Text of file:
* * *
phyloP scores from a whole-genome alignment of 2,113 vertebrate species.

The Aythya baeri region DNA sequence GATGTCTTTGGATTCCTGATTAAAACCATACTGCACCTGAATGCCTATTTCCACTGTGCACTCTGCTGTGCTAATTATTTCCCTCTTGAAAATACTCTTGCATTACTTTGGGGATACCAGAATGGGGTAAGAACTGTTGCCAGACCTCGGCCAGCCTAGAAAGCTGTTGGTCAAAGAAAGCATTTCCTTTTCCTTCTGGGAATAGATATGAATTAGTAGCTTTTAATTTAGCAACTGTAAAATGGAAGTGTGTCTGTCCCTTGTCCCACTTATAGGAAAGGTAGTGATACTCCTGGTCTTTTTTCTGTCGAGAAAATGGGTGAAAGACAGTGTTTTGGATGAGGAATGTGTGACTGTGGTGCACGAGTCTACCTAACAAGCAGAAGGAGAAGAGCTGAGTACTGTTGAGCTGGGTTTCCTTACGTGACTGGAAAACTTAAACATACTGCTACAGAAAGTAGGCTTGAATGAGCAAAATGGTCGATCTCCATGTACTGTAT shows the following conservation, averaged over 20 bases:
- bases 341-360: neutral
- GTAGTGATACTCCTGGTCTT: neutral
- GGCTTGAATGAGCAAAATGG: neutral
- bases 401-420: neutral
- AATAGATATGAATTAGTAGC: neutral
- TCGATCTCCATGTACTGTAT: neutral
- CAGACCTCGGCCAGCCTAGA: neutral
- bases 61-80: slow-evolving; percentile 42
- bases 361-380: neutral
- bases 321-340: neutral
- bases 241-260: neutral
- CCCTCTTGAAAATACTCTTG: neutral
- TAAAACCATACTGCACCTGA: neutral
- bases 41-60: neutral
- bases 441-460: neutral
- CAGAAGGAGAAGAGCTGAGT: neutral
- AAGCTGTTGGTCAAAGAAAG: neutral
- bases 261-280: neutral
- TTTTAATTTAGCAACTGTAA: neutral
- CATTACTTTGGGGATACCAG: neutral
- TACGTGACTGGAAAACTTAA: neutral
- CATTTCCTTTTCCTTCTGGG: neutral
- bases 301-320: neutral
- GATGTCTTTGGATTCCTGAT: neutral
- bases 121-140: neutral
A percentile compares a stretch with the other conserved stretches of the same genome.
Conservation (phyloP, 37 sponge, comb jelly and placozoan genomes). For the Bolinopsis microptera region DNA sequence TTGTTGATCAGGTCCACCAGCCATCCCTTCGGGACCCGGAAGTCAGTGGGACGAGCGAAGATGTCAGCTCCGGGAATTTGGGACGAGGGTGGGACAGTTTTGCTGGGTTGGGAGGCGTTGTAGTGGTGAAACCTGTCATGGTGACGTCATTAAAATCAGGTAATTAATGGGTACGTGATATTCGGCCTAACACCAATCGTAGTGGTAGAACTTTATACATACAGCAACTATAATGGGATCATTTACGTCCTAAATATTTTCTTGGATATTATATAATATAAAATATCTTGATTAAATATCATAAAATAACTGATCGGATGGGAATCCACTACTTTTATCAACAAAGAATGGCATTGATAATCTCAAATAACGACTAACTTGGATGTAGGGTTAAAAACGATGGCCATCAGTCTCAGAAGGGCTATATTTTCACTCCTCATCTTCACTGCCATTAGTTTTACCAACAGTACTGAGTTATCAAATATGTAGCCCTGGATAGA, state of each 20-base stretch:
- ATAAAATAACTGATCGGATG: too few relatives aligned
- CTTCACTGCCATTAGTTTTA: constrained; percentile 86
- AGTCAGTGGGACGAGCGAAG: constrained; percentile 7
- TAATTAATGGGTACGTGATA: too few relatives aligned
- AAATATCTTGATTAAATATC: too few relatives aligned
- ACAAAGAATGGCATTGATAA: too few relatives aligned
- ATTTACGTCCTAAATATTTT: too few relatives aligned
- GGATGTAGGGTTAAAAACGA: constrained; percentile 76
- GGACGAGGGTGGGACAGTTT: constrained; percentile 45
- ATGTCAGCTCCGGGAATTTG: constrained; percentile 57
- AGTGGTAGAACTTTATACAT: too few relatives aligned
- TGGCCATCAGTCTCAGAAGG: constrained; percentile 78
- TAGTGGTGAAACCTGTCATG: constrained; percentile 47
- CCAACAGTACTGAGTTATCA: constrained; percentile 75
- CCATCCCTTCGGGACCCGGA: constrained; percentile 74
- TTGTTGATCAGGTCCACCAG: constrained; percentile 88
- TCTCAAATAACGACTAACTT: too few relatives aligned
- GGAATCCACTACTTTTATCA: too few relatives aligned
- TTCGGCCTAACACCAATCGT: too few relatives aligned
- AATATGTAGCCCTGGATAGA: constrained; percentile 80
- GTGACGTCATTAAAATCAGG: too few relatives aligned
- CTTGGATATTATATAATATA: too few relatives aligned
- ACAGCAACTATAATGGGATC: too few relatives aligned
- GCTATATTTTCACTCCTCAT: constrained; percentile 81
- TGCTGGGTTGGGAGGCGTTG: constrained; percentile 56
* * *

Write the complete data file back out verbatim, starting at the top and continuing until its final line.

phyloP scores from a whole-genome alignment of 2,113 vertebrate species.

The Aythya baeri region DNA sequence GATGTCTTTGGATTCCTGATTAAAACCATACTGCACCTGAATGCCTATTTCCACTGTGCACTCTGCTGTGCTAATTATTTCCCTCTTGAAAATACTCTTGCATTACTTTGGGGATACCAGAATGGGGTAAGAACTGTTGCCAGACCTCGGCCAGCCTAGAAAGCTGTTGGTCAAAGAAAGCATTTCCTTTTCCTTCTGGGAATAGATATGAATTAGTAGCTTTTAATTTAGCAACTGTAAAATGGAAGTGTGTCTGTCCCTTGTCCCACTTATAGGAAAGGTAGTGATACTCCTGGTCTTTTTTCTGTCGAGAAAATGGGTGAAAGACAGTGTTTTGGATGAGGAATGTGTGACTGTGGTGCACGAGTCTACCTAACAAGCAGAAGGAGAAGAGCTGAGTACTGTTGAGCTGGGTTTCCTTACGTGACTGGAAAACTTAAACATACTGCTACAGAAAGTAGGCTTGAATGAGCAAAATGGTCGATCTCCATGTACTGTAT shows the following conservation, averaged over 20 bases:
- bases 341-360: neutral
- GTAGTGATACTCCTGGTCTT: neutral
- GGCTTGAATGAGCAAAATGG: neutral
- bases 401-420: neutral
- AATAGATATGAATTAGTAGC: neutral
- TCGATCTCCATGTACTGTAT: neutral
- CAGACCTCGGCCAGCCTAGA: neutral
- bases 61-80: slow-evolving; percentile 42
- bases 361-380: neutral
- bases 321-340: neutral
- bases 241-260: neutral
- CCCTCTTGAAAATACTCTTG: neutral
- TAAAACCATACTGCACCTGA: neutral
- bases 41-60: neutral
- bases 441-460: neutral
- CAGAAGGAGAAGAGCTGAGT: neutral
- AAGCTGTTGGTCAAAGAAAG: neutral
- bases 261-280: neutral
- TTTTAATTTAGCAACTGTAA: neutral
- CATTACTTTGGGGATACCAG: neutral
- TACGTGACTGGAAAACTTAA: neutral
- CATTTCCTTTTCCTTCTGGG: neutral
- bases 301-320: neutral
- GATGTCTTTGGATTCCTGAT: neutral
- bases 121-140: neutral
A percentile compares a stretch with the other conserved stretches of the same genome.
Conservation (phyloP, 37 sponge, comb jelly and placozoan genomes). For the Bolinopsis microptera region DNA sequence TTGTTGATCAGGTCCACCAGCCATCCCTTCGGGACCCGGAAGTCAGTGGGACGAGCGAAGATGTCAGCTCCGGGAATTTGGGACGAGGGTGGGACAGTTTTGCTGGGTTGGGAGGCGTTGTAGTGGTGAAACCTGTCATGGTGACGTCATTAAAATCAGGTAATTAATGGGTACGTGATATTCGGCCTAACACCAATCGTAGTGGTAGAACTTTATACATACAGCAACTATAATGGGATCATTTACGTCCTAAATATTTTCTTGGATATTATATAATATAAAATATCTTGATTAAATATCATAAAATAACTGATCGGATGGGAATCCACTACTTTTATCAACAAAGAATGGCATTGATAATCTCAAATAACGACTAACTTGGATGTAGGGTTAAAAACGATGGCCATCAGTCTCAGAAGGGCTATATTTTCACTCCTCATCTTCACTGCCATTAGTTTTACCAACAGTACTGAGTTATCAAATATGTAGCCCTGGATAGA, state of each 20-base stretch:
- ATAAAATAACTGATCGGATG: too few relatives aligned
- CTTCACTGCCATTAGTTTTA: constrained; percentile 86
- AGTCAGTGGGACGAGCGAAG: constrained; percentile 7
- TAATTAATGGGTACGTGATA: too few relatives aligned
- AAATATCTTGATTAAATATC: too few relatives aligned
- ACAAAGAATGGCATTGATAA: too few relatives aligned
- ATTTACGTCCTAAATATTTT: too few relatives aligned
- GGATGTAGGGTTAAAAACGA: constrained; percentile 76
- GGACGAGGGTGGGACAGTTT: constrained; percentile 45
- ATGTCAGCTCCGGGAATTTG: constrained; percentile 57
- AGTGGTAGAACTTTATACAT: too few relatives aligned
- TGGCCATCAGTCTCAGAAGG: constrained; percentile 78
- TAGTGGTGAAACCTGTCATG: constrained; percentile 47
- CCAACAGTACTGAGTTATCA: constrained; percentile 75
- CCATCCCTTCGGGACCCGGA: constrained; percentile 74
- TTGTTGATCAGGTCCACCAG: constrained; percentile 88
- TCTCAAATAACGACTAACTT: too few relatives aligned
- GGAATCCACTACTTTTATCA: too few relatives aligned
- TTCGGCCTAACACCAATCGT: too few relatives aligned
- AATATGTAGCCCTGGATAGA: constrained; percentile 80
- GTGACGTCATTAAAATCAGG: too few relatives aligned
- CTTGGATATTATATAATATA: too few relatives aligned
- ACAGCAACTATAATGGGATC: too few relatives aligned
- GCTATATTTTCACTCCTCAT: constrained; percentile 81
- TGCTGGGTTGGGAGGCGTTG: constrained; percentile 56